By this time the man was very close indeed, probably less than a dozen steps away from being able to leap up, grab one of my legs and yank me down. So in that split second, so fast that I don’t even remember making the decision, I unzipped my coat, pulled myself free and launched my whole body over the fence. I felt some soreness on my right side the following day, but at the time I simply jumped up and ran all the way home, letting myself in the side door so my mother wouldn’t notice that my coat was missing. I woke up extra early the next morning, donned one of my brother’s coats, and went back to the fence where I was hugely relieved to see my coat still hanging there. I never told any adult what had happened, knowing they would say it served me right for being so dumb as to walk by myself through a dark and deserted field. This sentiment mirrored exactly how I felt about the whole thing – stupid and completely responsible. I fear this kind of victim blaming is still rampant in our society when it comes to the ill treatment of girls and women.

The next relevant experience occurred in my 20’s when my husband and I were travelling through Italy. My bum is what my mother kindly called “generous”, meaning that it is large. Italian men are famous for appreciating derrieres like mine, and for showing their appreciation by pinching them. This may sound harmless enough, but being pinched is not only extremely startling but also quite painful. My rear-end was absolutely black and blue by the end of our second week in Italy, and so sore that it was difficult to sit down. I showed my husband the extent of the bruising and complained about how dehumanizing it felt to be pawed in this manner, and his response was to laugh and suggest I was being overly sensitive. Pinching was simply the way Italian men showed that they thought I was attractive, and I should be grateful for such attention. Thanks for your support and concern, honey.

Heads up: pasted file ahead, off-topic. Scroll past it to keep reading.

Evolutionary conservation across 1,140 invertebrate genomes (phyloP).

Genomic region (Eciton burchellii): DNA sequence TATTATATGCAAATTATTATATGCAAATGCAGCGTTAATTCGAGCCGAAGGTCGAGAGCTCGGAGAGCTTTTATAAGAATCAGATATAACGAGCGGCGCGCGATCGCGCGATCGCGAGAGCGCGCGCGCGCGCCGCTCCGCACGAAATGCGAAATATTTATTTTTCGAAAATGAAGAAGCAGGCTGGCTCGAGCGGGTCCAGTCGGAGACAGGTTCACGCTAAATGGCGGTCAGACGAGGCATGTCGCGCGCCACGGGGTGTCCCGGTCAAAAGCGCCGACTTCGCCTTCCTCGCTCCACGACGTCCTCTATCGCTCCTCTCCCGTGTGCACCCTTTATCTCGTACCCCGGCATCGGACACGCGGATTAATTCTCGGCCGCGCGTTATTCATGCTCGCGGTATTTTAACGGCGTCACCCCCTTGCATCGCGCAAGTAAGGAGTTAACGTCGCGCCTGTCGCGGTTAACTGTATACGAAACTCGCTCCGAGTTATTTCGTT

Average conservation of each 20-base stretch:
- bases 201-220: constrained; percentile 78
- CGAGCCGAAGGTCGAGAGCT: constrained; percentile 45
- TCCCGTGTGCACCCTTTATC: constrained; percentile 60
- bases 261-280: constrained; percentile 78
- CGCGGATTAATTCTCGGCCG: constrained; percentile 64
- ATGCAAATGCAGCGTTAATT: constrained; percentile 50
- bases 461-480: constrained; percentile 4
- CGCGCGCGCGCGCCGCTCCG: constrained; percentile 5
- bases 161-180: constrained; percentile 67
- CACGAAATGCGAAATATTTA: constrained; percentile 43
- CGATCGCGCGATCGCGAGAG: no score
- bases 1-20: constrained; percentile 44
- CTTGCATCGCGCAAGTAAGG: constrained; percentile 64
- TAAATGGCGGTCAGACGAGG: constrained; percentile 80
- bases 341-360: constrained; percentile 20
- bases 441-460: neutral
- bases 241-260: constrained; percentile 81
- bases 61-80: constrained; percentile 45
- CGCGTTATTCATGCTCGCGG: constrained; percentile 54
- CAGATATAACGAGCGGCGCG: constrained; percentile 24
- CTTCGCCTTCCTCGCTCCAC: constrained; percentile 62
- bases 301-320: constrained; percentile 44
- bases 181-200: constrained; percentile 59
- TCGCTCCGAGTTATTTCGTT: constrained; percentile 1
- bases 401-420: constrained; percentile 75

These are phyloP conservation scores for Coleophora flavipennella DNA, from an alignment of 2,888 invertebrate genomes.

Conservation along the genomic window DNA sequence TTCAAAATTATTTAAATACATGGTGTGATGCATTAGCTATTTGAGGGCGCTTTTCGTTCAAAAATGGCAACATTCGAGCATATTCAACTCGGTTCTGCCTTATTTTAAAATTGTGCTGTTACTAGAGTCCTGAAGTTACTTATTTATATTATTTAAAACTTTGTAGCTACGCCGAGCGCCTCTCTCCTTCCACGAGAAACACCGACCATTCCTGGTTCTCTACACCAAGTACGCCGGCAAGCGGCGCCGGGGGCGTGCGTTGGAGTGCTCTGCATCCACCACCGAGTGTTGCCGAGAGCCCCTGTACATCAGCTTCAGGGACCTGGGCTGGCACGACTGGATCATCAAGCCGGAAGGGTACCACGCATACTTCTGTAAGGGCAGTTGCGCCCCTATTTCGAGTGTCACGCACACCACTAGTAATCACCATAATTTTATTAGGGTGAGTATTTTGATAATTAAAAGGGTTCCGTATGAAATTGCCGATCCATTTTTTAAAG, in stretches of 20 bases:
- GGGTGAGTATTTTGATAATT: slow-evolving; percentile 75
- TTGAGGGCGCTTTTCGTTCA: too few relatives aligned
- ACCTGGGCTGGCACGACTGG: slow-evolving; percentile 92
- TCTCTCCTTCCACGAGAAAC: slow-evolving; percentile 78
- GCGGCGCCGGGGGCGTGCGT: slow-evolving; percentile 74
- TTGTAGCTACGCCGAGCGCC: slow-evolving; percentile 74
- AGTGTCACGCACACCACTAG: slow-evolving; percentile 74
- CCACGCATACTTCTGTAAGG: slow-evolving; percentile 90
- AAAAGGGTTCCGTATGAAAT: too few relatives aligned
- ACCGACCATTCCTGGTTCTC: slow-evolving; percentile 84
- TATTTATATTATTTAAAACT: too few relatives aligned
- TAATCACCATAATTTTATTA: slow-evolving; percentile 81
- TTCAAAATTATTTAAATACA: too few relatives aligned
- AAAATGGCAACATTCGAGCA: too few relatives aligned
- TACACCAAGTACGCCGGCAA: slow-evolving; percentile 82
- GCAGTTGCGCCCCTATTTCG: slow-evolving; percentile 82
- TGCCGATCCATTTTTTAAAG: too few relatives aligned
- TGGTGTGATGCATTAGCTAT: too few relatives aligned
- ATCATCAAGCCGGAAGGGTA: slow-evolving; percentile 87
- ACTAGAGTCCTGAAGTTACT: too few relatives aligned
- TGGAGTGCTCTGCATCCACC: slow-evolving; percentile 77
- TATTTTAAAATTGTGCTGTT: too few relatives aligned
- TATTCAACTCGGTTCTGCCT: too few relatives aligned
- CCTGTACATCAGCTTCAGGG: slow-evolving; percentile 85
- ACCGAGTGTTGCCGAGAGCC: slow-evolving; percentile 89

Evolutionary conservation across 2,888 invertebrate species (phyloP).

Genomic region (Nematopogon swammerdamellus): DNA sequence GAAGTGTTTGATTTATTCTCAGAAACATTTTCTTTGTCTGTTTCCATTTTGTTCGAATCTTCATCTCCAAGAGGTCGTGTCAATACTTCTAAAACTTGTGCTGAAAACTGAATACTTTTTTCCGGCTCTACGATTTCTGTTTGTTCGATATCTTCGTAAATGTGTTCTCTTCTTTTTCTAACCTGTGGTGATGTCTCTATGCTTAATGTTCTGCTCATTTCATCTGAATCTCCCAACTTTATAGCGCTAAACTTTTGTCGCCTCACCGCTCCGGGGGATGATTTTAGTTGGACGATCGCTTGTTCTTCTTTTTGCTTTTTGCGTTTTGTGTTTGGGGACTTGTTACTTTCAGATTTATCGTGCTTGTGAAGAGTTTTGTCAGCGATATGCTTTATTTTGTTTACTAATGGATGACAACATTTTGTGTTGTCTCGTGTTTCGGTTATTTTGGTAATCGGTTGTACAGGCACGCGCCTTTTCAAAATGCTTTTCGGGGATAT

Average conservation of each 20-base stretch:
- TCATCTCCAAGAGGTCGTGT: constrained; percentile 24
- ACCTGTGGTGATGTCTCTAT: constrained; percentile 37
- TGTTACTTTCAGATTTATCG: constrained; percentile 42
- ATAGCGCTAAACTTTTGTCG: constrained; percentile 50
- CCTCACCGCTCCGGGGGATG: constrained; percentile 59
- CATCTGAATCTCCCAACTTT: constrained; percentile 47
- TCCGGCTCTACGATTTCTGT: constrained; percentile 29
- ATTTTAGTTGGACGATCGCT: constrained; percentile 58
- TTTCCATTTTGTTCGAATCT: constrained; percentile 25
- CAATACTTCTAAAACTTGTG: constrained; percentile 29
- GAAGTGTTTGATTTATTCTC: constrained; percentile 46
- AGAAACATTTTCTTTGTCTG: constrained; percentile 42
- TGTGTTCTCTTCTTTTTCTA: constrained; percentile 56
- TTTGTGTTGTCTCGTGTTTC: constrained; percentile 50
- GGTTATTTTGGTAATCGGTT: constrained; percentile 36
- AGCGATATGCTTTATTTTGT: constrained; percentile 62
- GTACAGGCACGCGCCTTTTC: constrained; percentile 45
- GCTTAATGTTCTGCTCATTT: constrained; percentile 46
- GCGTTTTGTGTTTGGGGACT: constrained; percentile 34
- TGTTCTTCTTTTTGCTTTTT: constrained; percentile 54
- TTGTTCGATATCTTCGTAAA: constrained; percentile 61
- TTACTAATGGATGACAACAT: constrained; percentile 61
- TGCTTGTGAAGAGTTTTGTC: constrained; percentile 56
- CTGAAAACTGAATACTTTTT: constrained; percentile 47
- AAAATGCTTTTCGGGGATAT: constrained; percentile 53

It’s also the case that one of my best friends through elementary school had a dad who regularly hit her mother, and my very best friend through high school had a dad who regularly hit her mother. I know four women who have been raped – one at knife point by a man she had been talking to all evening who seemed nice, and three who were repeatedly assaulted by people they knew and thought they could trust. One of these chose not to tell her parents what was happening, fearing the information would upset her mother too much (how incredibly selfless is that?!), while the other two did inform their parents and were simply not believed. I myself endured 18 years of verbal and emotional abuse from a man who said he loved me, and have helped sooth the physical and psychological wounds of two women close to me who were beaten up by men who claimed to love them.

There are more recent accounts of harassment I’ve heard from the young women in my life as well. For example, my niece lives in Toronto and rides her bike to work, and she regularly posts about men making scary, unwelcome sexist comments as she rides past. Once a guy even grabbed her handlebar, but she managed to pry his hand off and get away. Then there’s the phone call I got a few summers ago from daughter. It was a brutally hot and humid day and she was wearing summer clothes in an effort not to be a complete sweat-ball after her fifteen minute walk to work, and because frankly that’s what everyone wears in such weather. She had been subjected to so many sexually aggressive comments in that short walk however, that she was crying with anger and fear when she called me from her workplace. She asked through her sobs why she should be subjected to such verbally hostile behaviour just walking down the street in the middle of the day?! Why indeed.

I do not report these incidents looking for sympathy, but rather to illustrate how pernicious and widespread the mistreatment of girls and women is. This is not a case of “poor me”, but rather of “me too”. (As an aside, given that all these incidents are true and commonplace for women living in a country where the right to equal treatment is entrenched in its national charter, one has to wonder how much worse it is for the vast majority of women in the world who live in countries where they have no guaranteed rights.) This is a clarion call to Canadian men that these problems run deep and wide even in a country as progressive and polite as ours, so perhaps it’s time to stand up and be a visible and active part of the solution.